While they were working on the music together, they found themselves moved by certain words and imagery. "It felt like someone waking up abandoned in outer space," explains Dangerfield. "Not in a sort of prog-concept way, but we tried to think what that would feel like – to come to and everything you know is gone, but you're certain you have a home somewhere and the only thing that keeps you going is this hope that you're somehow going to get back there." Sure enough, the lead single, "The Basket", begins with the line: "Wake up, nothing is where it should be, why do these things happen to me?"
"That feeling became the focus for everything," Dangerfield continues. "It was the bulb in the middle which everything had to gravitate towards. I think we all wanted to make something that sounded quite big but not overblown."
With their adventurous lyrical vision and out-there approach to songwriting, have they ever found themselves conflicted between their desire to push boundaries and the commercial demands of their label? "There's definitely a tension in the music or in the process of making the music," agrees Dangerfield. "There's always a push and pull but I look at the people I like and grew up listening to, like The Beatles, and I think there was that tension there. A great pop song is the hardest thing in the world to write. I'm conscious of the fact that it would be a lot easier for us, in a way, to go off and make out-there David Lynch soundtrack-style records. Part of the challenge is trying to write melody and lyrics that anyone can get into, but to then colour it in with the sonics of something that can take you away to places. I'm aware we're on a major label and there's going to be a certain expectancy." He pauses, before adding, "I know it's very fashionable to bitch about your record company, but they've actually been really good to us. We handed in a 65-minute record with eight- and nine-minute songs on, and I was gearing up for the fight, and then... not a word."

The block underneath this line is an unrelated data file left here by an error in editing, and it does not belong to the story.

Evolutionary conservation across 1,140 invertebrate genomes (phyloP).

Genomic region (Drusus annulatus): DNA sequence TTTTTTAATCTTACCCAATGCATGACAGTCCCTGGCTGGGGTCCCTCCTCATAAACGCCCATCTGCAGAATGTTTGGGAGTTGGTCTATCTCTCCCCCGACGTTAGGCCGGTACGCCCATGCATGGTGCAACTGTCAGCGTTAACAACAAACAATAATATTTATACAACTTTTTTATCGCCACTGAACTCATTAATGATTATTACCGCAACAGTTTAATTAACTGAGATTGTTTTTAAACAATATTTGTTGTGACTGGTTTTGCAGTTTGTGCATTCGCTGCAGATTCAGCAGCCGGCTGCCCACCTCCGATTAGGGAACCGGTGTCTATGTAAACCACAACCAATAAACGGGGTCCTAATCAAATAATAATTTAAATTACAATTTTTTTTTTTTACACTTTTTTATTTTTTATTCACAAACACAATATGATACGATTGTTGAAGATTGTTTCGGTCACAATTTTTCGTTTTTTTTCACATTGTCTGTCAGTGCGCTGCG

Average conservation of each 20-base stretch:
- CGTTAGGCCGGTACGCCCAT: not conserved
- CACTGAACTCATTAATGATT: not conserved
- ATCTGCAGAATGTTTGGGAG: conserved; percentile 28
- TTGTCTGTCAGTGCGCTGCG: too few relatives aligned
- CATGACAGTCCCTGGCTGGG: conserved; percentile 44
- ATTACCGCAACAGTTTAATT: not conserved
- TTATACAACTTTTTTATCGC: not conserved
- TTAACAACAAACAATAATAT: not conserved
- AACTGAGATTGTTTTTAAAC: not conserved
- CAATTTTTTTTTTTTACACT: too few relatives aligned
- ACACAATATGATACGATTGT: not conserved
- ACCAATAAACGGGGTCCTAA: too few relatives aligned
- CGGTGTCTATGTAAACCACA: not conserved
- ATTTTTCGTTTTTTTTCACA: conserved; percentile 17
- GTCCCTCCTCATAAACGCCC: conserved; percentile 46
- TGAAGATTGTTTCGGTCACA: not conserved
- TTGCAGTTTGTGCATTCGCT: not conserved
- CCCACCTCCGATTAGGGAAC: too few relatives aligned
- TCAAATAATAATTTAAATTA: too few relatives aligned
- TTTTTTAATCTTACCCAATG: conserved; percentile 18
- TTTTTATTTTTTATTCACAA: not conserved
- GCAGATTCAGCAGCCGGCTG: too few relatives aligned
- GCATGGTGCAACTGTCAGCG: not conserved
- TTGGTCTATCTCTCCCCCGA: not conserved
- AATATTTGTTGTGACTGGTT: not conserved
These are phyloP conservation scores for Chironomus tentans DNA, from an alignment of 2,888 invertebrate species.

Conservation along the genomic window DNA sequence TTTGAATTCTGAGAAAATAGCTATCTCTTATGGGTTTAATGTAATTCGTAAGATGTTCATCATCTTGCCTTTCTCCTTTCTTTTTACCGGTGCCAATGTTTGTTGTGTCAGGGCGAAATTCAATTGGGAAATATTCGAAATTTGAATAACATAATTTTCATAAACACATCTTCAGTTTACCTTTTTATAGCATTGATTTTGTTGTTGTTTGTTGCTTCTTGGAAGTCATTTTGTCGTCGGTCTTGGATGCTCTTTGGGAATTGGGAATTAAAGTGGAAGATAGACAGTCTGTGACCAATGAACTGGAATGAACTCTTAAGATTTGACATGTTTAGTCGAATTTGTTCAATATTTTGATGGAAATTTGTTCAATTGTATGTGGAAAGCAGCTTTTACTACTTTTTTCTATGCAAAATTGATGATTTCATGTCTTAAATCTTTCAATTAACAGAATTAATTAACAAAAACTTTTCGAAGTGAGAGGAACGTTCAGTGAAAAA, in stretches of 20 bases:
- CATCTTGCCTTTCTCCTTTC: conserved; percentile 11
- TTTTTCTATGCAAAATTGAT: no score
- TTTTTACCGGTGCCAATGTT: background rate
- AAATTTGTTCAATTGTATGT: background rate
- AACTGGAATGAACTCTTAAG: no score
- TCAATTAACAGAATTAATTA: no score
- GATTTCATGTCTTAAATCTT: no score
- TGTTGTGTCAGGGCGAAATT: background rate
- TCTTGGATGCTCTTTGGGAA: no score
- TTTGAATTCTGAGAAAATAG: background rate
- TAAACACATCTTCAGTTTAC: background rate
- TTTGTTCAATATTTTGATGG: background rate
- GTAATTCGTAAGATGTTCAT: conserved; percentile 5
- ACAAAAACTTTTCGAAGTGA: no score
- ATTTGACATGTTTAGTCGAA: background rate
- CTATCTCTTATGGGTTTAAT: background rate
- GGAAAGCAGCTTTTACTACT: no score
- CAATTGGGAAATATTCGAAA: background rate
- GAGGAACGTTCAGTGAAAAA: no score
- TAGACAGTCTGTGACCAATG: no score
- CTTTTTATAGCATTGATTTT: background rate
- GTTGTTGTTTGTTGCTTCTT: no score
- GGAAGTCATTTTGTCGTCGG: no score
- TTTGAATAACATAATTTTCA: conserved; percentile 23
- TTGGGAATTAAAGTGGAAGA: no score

There's evidence that the band has been bruised by some of the criticism thrown at them in the past, and throughout the interview they are self-conscious about some of their answers. They're aware that they have irked people with their perceived quirks. "We feel like outsiders in a way," says Dangerfield. "I think we're still seen as a bit of an oddity, and I'm not entirely sure why. It only takes you being called wacky a few times for you to get a real hang up about it. I'm conscious of the fact that I've done stupid things at gigs in the past, like silly dances. There are definitely some things I wouldn't do again, but they were never really preconceived to try and be theatrical."
"I think it's really unfair," Magrão interjects. "There are those bands that are pretentious on stage – they think they've got to do the whole cool thing because they're in a band. When I'm on stage I just feel like I'm in my bedroom – and if we do some weird shit, actually, we're just being ourselves."
Guillemots' new album, 'Walk the River', is released on 18 April (www.guillemots.com)